Gamer Group Traditions
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Nafar's comment on 2010-12-13 01:26 PM


The Shotgun Rule



Once when i was DMing an investigation game everyone was talking loudly and i had just told them that they heard the sound of a shotgun being cocked behind them. It turned out that only the two people closest to me had heard and they quickly dived behind a table, that ended with a lot of brains on the wall ad half the group down. After that the players learned to listen to the DM when he is giving descriptions or risk getting their head blown off but there was still some moments when no-one was listening. To counter this i developed a new rule, if i yelled SHOTGUN then everyone had to dive to the floor in real life or get their XP gainers blasted by a shotgun and damaged so that they could only get half XP for the rest of the session.I ended up editing this rule so i didnt have to shout, instead i bought a plastic airsoft shotgun and cocked it, this was quieter and eliminated table chatter even more. Go to Comment

Soul Disks
Items  (Jewelry)   (Non-Magical)
manfred's comment on 2008-06-24 05:28 PM
A simple item that basically anyone may have a chance to wear, and you can hang any number of customs, rituals and chrome pieces to... that's what it is. And it is appreciated.

But you know there is always something to expand, even with most angles covered, you can't escape that. Let's see... one thing to note, just in case it was not clear, the mythology featured here does not require heavens or hells at all. The disk may be still serve the passing on of the spirit to the next world, and severing the ties to this one - whether it is a true gate, or a mere symbol.

Anyway: very usable! Go to Comment
Soul Disks
Items  (Jewelry)   (Non-Magical)
Cheka Man's comment on 2008-06-23 01:03 PM
Another thing from you that is useful in any world, whatever the funeral customs might be. Go to Comment
Soul Disks
Items  (Jewelry)   (Non-Magical)
Murometz's comment on 2008-06-25 09:15 PM
Quite interesting, and very good, Moon! Not your usual style of sub. I have nothing snarky or sarcastic to add ;)

top marks. Go to Comment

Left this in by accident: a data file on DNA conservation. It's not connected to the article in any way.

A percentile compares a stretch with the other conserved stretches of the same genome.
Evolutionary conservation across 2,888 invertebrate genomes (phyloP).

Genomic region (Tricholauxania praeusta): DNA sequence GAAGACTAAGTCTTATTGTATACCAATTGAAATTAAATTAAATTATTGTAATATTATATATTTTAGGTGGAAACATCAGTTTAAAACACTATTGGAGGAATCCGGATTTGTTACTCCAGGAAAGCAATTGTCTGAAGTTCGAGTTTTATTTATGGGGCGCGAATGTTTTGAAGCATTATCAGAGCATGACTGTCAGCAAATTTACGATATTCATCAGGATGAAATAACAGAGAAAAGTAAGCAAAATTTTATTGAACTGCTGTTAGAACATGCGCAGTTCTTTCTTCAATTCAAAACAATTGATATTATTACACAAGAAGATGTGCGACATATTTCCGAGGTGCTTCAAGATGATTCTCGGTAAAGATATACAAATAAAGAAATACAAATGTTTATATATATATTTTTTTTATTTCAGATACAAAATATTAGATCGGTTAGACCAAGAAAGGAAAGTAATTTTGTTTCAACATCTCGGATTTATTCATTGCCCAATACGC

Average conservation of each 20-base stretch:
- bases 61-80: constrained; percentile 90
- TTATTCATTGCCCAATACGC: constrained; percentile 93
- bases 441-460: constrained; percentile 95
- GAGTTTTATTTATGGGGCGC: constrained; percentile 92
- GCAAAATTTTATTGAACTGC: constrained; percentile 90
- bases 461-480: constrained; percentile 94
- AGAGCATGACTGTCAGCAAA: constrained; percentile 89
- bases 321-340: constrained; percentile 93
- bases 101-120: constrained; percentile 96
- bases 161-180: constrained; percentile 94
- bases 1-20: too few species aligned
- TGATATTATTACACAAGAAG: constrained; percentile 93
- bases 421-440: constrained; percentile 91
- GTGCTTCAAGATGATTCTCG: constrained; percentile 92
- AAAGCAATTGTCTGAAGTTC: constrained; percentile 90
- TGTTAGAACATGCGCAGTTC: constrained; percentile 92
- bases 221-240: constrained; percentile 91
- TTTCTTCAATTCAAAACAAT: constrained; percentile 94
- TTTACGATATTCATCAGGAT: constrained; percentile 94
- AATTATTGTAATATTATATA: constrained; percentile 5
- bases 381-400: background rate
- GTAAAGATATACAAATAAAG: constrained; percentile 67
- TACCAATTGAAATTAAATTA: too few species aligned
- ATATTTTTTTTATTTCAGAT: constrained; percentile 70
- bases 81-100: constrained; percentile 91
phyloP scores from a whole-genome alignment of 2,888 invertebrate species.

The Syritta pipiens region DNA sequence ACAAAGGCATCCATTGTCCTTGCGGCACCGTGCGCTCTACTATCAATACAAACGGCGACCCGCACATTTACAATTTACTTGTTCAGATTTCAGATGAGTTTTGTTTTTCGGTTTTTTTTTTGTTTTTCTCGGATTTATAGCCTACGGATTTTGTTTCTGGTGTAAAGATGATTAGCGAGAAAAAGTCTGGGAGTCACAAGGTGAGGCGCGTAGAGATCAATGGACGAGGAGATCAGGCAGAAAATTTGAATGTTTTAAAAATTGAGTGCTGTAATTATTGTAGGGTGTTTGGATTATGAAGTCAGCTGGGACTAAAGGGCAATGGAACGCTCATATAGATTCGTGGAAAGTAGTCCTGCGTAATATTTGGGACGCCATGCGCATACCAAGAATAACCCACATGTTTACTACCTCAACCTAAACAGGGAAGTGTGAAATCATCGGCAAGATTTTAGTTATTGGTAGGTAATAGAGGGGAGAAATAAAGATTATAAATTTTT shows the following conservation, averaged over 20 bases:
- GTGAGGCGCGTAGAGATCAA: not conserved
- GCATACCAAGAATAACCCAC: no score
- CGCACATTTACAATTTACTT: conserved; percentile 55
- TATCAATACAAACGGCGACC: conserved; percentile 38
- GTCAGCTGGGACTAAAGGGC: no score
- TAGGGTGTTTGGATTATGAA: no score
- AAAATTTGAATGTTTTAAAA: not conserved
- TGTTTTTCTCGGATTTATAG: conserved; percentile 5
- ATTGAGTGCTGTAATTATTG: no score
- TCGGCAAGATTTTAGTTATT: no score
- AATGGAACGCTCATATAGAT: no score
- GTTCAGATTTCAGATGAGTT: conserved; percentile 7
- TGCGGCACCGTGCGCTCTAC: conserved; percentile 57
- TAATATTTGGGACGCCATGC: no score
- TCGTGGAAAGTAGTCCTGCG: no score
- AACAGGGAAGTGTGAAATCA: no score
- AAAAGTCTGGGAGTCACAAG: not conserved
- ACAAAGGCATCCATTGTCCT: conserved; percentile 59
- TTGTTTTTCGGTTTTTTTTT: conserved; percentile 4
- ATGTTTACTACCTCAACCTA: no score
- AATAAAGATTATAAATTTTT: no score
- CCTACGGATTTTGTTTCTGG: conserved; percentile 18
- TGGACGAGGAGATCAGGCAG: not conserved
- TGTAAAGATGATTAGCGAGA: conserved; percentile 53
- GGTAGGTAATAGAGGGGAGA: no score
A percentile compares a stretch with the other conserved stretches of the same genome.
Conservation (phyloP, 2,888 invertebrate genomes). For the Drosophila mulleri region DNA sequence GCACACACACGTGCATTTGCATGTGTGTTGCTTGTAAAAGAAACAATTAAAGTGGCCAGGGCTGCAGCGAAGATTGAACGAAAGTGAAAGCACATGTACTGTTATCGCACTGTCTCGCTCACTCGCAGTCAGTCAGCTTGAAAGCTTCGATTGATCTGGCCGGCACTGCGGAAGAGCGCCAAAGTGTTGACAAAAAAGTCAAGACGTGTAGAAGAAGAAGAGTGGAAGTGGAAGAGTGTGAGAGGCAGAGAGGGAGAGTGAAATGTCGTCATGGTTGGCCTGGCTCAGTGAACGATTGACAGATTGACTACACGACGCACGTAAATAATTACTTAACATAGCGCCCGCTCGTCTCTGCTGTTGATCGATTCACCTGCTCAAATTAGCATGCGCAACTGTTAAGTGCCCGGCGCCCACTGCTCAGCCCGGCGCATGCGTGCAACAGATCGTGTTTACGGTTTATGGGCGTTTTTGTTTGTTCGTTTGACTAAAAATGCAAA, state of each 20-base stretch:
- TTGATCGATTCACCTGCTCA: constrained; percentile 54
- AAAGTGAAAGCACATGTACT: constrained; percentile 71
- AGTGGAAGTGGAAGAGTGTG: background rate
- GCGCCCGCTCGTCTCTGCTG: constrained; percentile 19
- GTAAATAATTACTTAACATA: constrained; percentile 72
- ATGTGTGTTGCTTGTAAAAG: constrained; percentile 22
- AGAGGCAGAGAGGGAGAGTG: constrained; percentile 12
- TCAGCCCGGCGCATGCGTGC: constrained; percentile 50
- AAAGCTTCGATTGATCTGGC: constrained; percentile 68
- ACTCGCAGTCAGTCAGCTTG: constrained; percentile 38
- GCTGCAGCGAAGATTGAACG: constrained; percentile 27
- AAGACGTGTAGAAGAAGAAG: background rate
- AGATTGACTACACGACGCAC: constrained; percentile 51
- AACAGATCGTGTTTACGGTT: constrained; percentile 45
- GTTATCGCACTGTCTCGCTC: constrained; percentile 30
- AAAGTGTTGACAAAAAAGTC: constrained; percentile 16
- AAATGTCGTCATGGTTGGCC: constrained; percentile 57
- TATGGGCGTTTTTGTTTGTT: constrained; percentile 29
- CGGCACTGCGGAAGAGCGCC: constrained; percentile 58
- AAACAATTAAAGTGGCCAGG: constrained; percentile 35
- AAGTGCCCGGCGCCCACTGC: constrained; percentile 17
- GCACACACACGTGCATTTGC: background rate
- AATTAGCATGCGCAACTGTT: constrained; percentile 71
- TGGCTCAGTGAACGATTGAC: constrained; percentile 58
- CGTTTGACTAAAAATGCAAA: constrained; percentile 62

Soul Disks
Items  (Jewelry)   (Non-Magical)
valadaar's comment on 2008-06-25 06:49 PM
An excellent bit of culture - I'm going to link this to my Burial Customs sub. Go to Comment
Soul Disks
Items  (Jewelry)   (Non-Magical)
Golanthius's comment on 2008-06-23 01:32 PM
This is an excellent custom that can be used in any genre of gaming...Very Nice Go to Comment
MoonHunter's Top Tips for 2008
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manfred's comment on 2008-06-14 05:34 PM
Aand a tip of the hat to number 8!

Tips to survive your games with. Go to Comment
MoonHunter's Top Tips for 2008
Articles  (Rules and Advice)   (Gaming - In General)
MoonHunter's comment on 2008-06-12 06:08 PM
And only two months late this year. Next year, it will be on time Bullwinkle. Even if I have to use the Waybac machine. Go to Comment
MoonHunter's Top Tips for 2008
Articles  (Rules and Advice)   (Gaming - In General)
MoonHunter's comment on 2008-06-16 03:43 PM
Yes. I have been hitting more DnD orriented boards recently. This all seems to be novel to them.

And those are general rules to live by: Play nice with others and make sure they have a reason to play and enjoy your game. Go to Comment
MoonHunter's Top Tips for 2008
Articles  (Rules and Advice)   (Gaming - In General)
MoonHunter's comment on 2008-06-19 12:29 PM
My three source materials on icebergs say they hide 7/8ths. 12% vs 10% exposed after doing the math.

Either way, the metaphor holds. Most players will not see (or notice) the majority of the prep work you will do for your world if it is a functional world. That "undiscovered world" will serve as a foundation for any development in play you will need to do. Go to Comment